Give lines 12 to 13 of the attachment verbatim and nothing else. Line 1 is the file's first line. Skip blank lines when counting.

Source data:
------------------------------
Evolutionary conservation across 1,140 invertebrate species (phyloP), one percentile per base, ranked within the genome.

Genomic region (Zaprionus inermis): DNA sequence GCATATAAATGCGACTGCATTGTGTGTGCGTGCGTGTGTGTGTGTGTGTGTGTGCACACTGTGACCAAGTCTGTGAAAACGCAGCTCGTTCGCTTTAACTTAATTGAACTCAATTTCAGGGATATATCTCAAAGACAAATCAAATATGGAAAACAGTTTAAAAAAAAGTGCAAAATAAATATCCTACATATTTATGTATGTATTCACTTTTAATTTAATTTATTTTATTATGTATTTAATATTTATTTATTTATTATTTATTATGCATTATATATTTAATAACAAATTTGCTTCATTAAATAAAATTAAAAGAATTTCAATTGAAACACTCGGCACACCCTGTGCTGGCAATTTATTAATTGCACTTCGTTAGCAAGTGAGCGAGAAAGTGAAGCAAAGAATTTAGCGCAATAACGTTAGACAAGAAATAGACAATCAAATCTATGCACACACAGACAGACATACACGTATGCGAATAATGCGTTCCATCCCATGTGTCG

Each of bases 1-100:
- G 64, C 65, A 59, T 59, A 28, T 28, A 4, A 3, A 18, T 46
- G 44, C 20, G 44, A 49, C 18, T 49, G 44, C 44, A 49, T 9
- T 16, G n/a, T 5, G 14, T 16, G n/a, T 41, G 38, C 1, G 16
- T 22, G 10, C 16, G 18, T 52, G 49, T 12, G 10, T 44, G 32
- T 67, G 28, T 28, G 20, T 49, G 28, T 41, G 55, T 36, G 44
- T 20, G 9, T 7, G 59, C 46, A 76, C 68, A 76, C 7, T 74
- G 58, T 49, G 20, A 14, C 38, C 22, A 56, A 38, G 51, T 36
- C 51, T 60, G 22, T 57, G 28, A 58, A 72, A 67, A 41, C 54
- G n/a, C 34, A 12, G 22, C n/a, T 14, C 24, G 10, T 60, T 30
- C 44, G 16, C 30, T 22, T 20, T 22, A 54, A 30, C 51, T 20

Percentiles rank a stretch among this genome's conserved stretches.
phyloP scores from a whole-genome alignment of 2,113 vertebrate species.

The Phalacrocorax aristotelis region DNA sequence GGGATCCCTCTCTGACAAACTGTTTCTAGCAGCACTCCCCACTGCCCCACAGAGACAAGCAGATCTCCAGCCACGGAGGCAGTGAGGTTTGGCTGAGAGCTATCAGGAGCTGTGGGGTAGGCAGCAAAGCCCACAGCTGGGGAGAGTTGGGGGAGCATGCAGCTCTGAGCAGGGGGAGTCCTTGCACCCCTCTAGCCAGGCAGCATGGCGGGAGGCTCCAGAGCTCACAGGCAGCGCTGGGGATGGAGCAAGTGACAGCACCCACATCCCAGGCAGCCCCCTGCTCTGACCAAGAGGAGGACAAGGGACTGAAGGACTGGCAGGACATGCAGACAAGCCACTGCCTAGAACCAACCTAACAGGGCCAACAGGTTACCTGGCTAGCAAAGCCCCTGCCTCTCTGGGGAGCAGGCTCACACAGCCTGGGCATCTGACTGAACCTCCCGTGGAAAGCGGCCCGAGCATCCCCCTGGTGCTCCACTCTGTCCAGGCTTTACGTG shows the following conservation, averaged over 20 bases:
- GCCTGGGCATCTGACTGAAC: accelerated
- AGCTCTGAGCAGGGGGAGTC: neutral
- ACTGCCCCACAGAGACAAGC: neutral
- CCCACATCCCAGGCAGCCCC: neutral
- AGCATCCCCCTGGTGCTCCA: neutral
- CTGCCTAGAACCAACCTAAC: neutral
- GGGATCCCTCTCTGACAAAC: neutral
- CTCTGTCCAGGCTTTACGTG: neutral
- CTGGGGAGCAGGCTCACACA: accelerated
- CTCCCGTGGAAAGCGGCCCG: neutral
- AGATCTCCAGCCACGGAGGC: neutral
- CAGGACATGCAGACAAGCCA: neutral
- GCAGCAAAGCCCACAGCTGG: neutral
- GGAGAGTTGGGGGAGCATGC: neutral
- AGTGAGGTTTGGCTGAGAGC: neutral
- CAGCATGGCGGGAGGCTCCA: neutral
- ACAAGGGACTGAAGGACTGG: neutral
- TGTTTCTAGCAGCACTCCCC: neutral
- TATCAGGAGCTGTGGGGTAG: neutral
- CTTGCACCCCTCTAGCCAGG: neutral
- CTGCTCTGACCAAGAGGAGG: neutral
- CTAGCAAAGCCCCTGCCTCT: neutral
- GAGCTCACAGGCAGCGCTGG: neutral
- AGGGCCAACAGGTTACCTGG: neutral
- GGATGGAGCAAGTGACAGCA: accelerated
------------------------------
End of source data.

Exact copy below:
- G n/a, C 34, A 12, G 22, C n/a, T 14, C 24, G 10, T 60, T 30
- C 44, G 16, C 30, T 22, T 20, T 22, A 54, A 30, C 51, T 20